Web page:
Jack Archer has been with the Regional Australia Institute (RAI) since its inception in 2012, and developed the RAI’s policy and research program including major products such as [In]Sight: Australia’s Regional Competitiveness Index and [In]Form: Australia’s Online Library of Regional Research. Jack took up the role as Chief Executive Officer on 1 July 2015.
In previous roles as a consultant and public servant, Jack contributed to major regional reforms in water, climate change, indigenous issues and industry.
Jack holds a Bachelor of Natural Resource Management (Hons 1) from the University of New England and is a Graduate of the Australian Institute of Company Directors.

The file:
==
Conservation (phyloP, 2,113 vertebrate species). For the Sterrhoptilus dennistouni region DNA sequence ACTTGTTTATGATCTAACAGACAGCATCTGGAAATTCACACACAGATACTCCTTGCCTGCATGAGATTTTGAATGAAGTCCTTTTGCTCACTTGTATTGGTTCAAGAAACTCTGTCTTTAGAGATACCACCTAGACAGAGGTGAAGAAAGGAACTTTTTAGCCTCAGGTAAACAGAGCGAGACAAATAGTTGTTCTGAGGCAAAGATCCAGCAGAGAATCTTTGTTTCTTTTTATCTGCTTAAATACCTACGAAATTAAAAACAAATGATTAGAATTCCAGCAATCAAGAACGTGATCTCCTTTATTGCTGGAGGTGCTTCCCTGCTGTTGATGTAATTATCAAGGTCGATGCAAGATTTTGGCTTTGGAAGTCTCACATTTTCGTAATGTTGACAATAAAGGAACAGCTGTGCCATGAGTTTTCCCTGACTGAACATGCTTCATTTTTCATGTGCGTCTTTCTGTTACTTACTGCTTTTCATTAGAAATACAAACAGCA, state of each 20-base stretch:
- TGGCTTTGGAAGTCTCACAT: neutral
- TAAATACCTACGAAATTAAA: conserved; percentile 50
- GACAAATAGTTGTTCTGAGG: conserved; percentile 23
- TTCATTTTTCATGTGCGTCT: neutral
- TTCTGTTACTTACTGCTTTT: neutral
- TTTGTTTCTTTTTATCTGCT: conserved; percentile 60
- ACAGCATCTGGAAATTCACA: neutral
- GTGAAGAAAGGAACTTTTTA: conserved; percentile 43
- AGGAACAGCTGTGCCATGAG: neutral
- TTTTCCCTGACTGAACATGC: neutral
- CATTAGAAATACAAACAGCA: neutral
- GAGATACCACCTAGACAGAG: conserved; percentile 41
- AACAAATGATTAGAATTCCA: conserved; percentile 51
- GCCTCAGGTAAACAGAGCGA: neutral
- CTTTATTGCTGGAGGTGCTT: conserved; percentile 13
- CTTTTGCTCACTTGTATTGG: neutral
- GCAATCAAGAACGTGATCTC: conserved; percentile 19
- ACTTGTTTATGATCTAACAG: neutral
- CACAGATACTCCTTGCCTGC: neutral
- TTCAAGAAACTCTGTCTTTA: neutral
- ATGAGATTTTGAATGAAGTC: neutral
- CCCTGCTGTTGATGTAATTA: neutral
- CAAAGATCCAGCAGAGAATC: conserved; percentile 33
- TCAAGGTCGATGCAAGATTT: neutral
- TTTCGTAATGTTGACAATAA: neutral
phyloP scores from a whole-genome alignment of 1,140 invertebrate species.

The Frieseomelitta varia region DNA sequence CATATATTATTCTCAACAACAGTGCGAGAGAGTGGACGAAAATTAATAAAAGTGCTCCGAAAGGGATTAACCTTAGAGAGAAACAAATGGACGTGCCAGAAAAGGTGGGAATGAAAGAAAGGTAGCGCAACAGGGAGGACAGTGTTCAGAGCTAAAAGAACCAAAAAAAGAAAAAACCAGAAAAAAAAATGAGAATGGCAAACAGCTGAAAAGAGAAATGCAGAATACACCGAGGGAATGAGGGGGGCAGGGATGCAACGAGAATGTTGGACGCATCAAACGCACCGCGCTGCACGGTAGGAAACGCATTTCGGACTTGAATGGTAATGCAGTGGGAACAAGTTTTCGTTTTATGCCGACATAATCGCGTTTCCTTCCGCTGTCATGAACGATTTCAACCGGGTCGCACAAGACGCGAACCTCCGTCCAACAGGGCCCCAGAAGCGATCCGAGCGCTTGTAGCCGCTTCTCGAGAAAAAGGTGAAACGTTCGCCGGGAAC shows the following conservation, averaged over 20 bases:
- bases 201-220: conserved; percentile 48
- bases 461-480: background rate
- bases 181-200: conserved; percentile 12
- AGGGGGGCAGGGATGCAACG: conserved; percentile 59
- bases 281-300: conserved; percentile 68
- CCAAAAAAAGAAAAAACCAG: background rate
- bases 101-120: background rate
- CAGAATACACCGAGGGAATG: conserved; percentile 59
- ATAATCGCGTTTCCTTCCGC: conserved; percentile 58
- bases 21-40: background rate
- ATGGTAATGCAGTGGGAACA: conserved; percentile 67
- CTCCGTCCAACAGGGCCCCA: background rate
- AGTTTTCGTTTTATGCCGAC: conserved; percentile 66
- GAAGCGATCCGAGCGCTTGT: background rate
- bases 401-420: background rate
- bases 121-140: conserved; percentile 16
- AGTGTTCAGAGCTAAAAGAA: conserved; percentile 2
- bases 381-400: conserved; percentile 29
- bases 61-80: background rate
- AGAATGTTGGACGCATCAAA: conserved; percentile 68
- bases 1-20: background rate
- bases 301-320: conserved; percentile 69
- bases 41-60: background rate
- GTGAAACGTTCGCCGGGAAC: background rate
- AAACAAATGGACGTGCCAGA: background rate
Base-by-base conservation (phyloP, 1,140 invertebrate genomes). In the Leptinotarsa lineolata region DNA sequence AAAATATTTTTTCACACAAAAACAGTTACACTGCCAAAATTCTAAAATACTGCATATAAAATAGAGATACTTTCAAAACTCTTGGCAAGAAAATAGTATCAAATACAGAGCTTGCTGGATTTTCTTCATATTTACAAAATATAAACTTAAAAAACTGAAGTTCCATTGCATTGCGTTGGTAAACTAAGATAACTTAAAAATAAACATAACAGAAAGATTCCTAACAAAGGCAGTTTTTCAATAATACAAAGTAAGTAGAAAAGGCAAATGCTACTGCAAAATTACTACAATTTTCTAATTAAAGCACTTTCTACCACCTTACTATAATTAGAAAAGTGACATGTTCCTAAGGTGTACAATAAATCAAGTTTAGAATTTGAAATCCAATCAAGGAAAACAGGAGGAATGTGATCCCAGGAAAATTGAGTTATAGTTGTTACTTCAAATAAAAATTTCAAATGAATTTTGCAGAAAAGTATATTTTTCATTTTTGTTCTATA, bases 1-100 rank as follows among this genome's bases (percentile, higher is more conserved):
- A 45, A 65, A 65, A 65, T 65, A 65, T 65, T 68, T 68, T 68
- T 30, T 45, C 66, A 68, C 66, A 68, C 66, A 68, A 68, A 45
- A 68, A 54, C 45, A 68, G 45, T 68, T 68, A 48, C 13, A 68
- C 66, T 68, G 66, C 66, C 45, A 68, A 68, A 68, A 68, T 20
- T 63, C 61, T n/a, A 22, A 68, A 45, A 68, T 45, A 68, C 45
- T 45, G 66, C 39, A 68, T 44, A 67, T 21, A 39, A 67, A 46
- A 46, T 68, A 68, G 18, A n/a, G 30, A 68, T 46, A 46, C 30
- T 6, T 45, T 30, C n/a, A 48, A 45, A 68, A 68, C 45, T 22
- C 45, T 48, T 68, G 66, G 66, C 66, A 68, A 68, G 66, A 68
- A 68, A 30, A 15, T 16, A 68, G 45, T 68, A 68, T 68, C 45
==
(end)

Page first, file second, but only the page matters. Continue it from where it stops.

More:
Originally from Paterson in the lower Hunter Valley of NSW, he now lives in the hills west of Canberra.

John Harvey, Managing Director, AgriFutures Australia

John Harvey joined AgriFutures Australia in May 2016 as Managing Director. He accepted the challenge to set a new, more commercial direction for the organisation.
Prior to this appointment, John held various positions at the Grains Research and Development Corporation (GRDC) spanning 18 years, including five years as Managing Director.
A graduate member of the Australian Institute of Company Directors, John was a Director of Australian Crop Accreditation System Limited and a Director of the Value Added Wheat Cooperative Research Centre.
John has served on the boards of Pulse Breeding Australia, Barley Breeding Australia and the National Soybean Breeding Program. He was also a member of the Australian Winter Cereals Pre-Breeding Alliance and the CRC for Plant Based Management of Dryland Salinity. He has a BSc (Rural) Hons (University of New England), and is a Graduate of the Australian Institute of Company Directors.

Scott Hansen, Director General, NSW Department of Primary Industries